His catechesis reflected on a passage from the Book of Exodus, in which the Israelites, who were awaiting the return of Moses from the mountain where he would receive the Ten Commandments, fashioned a golden calf and began worshipping it as a god.

The context of this story, the desert, has its own precise meaning, Pope Francis said. “What is the desert? It is a place where uncertainty and insecurity reign – there is nothing in the desert – where there is no water, there is no food and there is no shelter.”

He said the image of the desert represents the uncertainty and lack of guarantee found in human life and noted that the anxiety of life’s unpredictability, or feeling God is not present, can lead people to cling to false, or “custom-made” gods, like the Israelites did with the golden calf.

In the end, the pope said, God’s greater work was not freeing the Israelites from slavery in Egypt but removing “idolatry from the heart of the people.”

“And yet God continues to work to remove it from our hearts. This is the great work of God: to take away ‘that Egypt’ that we carry within, which is the charm of idolatry.”

“He comes to reveal to us the fatherhood of God; in Christ our fragility is no longer a curse, but a place of encounter with the Father and the source of a new strength from above,” he said.

Why the Feast of St. Dominic is not actually the Dominicans' biggest feast day

Vatican City, Aug 8, 2018 / 03:38 am (CNA/EWTN News).- Wednesday marks the Feast Day of St. Dominic, the 13th century priest known for founding the Order of Preachers, commonly called the Dominicans, and for spreading devotion to the Rosary.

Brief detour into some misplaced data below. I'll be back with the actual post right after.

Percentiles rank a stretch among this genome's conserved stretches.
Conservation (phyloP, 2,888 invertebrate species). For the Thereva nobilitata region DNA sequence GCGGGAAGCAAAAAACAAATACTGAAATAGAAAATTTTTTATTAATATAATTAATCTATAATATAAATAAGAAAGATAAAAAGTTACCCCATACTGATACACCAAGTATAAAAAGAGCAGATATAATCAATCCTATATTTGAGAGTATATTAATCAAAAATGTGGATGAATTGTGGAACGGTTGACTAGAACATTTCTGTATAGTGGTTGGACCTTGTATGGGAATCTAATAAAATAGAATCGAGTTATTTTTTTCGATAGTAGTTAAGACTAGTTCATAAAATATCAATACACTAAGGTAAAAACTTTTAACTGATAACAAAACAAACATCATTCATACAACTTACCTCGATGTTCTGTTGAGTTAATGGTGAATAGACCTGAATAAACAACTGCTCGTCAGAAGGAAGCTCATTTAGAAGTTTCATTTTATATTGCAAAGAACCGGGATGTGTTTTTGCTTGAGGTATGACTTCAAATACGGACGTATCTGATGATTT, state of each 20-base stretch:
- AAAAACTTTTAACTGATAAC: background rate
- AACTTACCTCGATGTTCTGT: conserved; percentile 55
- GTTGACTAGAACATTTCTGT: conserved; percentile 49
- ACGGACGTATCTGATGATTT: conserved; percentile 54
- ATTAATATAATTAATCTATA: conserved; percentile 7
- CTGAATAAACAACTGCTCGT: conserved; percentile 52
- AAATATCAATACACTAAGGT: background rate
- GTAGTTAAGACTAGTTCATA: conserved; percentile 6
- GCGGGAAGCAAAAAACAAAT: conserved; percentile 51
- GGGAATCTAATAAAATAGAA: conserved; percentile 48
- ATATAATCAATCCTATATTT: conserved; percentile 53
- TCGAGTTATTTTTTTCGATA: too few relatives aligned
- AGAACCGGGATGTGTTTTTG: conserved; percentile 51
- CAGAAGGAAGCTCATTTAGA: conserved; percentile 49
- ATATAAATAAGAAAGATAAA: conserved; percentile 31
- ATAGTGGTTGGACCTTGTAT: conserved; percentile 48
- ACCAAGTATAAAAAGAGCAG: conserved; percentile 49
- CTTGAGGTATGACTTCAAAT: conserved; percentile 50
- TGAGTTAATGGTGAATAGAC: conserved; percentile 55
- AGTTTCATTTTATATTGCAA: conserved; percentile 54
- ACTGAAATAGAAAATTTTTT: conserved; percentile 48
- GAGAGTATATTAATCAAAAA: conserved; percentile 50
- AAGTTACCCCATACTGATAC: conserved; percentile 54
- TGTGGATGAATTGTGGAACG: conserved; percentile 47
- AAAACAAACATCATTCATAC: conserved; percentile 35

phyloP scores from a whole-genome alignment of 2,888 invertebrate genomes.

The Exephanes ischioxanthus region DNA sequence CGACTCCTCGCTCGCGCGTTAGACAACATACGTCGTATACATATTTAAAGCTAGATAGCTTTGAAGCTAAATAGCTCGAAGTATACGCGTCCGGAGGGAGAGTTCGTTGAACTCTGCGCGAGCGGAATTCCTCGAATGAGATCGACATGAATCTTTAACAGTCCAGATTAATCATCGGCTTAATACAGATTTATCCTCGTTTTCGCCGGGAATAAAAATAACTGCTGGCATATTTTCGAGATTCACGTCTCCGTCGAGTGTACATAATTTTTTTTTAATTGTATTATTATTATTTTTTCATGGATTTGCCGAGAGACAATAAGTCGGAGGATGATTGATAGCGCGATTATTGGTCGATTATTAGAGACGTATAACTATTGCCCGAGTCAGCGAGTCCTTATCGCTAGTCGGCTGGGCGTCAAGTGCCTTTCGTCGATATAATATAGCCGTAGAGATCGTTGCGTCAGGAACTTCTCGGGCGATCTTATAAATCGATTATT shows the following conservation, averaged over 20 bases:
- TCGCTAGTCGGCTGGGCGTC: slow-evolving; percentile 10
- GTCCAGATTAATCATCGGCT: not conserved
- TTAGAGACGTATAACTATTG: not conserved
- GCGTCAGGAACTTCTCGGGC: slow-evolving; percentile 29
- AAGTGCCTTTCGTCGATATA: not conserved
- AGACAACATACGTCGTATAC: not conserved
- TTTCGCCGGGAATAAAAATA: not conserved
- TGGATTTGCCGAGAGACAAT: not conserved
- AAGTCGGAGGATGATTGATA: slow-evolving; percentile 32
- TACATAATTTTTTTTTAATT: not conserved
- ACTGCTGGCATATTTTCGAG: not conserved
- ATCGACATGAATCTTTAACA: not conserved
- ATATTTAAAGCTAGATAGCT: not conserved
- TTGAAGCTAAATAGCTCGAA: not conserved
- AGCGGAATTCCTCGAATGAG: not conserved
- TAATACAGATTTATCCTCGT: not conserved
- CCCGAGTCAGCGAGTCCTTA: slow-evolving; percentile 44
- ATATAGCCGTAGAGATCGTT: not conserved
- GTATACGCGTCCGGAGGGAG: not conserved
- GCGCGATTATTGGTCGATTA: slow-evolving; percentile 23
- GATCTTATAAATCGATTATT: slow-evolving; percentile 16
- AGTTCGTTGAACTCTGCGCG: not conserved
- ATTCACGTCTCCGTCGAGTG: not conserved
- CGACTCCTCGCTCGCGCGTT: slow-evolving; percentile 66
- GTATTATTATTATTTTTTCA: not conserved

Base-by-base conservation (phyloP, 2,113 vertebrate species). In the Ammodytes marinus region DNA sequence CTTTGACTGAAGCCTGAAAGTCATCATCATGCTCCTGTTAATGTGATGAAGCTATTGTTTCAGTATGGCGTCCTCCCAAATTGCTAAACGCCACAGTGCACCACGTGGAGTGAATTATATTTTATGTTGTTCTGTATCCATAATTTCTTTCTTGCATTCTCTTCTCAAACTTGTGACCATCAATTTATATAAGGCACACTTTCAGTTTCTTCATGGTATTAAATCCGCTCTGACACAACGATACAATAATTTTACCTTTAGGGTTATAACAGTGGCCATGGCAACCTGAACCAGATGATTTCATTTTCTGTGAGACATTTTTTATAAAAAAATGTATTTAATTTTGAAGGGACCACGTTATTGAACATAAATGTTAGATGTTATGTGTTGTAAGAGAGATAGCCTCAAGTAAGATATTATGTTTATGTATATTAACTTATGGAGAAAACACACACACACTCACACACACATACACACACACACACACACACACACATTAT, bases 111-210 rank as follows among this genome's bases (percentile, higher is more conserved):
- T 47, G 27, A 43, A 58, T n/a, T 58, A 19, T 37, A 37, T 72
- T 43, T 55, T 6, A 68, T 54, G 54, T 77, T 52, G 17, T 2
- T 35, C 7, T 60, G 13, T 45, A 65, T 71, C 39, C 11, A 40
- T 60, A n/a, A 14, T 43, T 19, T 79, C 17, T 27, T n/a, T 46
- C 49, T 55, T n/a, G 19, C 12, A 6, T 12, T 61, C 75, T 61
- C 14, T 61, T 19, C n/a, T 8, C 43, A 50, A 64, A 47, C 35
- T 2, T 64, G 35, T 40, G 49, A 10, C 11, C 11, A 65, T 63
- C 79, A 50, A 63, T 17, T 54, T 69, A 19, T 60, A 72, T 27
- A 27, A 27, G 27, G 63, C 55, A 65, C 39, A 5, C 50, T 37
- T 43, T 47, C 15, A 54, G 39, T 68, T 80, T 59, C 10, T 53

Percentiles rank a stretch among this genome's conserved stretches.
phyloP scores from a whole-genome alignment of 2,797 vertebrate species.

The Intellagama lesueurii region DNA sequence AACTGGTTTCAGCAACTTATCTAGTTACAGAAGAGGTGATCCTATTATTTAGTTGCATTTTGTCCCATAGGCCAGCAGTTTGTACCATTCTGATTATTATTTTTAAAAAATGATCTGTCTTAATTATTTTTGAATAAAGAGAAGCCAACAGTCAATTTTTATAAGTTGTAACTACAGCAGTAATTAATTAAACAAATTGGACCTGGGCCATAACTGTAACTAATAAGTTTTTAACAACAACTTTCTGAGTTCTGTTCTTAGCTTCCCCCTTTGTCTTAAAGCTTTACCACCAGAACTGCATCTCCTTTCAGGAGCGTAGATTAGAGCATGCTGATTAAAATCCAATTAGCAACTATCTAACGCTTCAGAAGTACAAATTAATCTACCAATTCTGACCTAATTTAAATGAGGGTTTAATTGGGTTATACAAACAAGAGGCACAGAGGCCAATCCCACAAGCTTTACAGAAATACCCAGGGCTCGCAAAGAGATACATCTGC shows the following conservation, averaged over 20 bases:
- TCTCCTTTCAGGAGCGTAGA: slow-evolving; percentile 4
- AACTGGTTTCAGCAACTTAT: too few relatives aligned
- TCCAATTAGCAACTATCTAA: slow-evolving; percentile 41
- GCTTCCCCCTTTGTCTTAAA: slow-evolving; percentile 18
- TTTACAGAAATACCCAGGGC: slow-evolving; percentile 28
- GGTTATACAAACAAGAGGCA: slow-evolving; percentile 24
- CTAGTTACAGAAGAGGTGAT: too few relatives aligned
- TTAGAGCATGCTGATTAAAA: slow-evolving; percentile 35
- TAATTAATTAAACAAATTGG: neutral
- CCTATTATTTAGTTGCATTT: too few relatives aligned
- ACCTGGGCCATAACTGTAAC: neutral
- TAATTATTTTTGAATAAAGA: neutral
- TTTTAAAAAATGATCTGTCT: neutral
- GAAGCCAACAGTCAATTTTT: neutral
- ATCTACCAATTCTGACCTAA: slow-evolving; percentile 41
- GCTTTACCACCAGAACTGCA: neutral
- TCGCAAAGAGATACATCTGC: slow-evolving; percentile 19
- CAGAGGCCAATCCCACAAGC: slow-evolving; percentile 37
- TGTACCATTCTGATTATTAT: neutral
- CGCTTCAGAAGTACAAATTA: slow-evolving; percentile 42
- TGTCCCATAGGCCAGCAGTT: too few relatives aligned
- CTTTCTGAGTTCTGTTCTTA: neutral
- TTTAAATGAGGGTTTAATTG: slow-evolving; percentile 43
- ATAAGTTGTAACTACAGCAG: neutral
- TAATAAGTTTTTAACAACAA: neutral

Surprisingly, though, the Dominicans don’t usually do much to celebrate the saint’s Aug. 8 feast day.

While the August feast “is for us certainly always a feast,” Dominican Fr. Angelo Giuseppe Urru told CNA, it’s not the primary one.

Instead, the order celebrates “more solemnly” May 24, which is the Solemnity of the Translation of St. Dominic.

This unusual feast day commemorates the day St. Dominic’s remains were moved, or “translated,” from their original burial spot behind an altar of the church of San Nicolo della Vigne in Bologna, Italy to a more prominent place in the church in 1233.

For many Dominican provinces, this day is the big celebration, Fr. Urru said.

The move of St. Dominic’s body was carried out at the request of Pope Gregory IX, about one year before the saint’s canonization on July 13, 1234, only 13 years after his death.

As recorded in a letter by Bl. Jordan of Saxony, one of the first leaders of the Dominicans, the brothers were very anxious before the move of the body, because they were worried that when the wooden coffin was uninterred from the stone sepulcher, the body would give off a foul odor, since it had been buried in a poorly constructed tomb, exposed to water and heat.

But they received a great surprise, because when the tomb was opened, a wonderful and sweet perfume emanated from the coffin instead.

“Its sweetness astonished those present, and they were filled with wonder at this strange occurrence. Everyone shed tears of joy, and fear and hope rose in all hearts,” Bl. Jordan wrote.

He reported that the odor remained and if anyone touched a hand or some object to the body, the odor immediately attached itself and lingered for a long time.

“The body was carried to the marble sepulcher where it would rest – it and the perfume that it poured forth. This marvelous aroma which the holy body emitted was evidence to all how much the saint had truly been the good odor of Christ,” he wrote.

By 1240, the church containing St. Dominic’s remains had been expanded into a basilica, and renamed for the saint.

Now, every year Dominican friars, sisters, and laity all over the world celebrate St. Dominic on May 24.

Mass is celebrated at the Basilica of Santa Sabina, the mother church of the Dominicans in Rome, for this feast.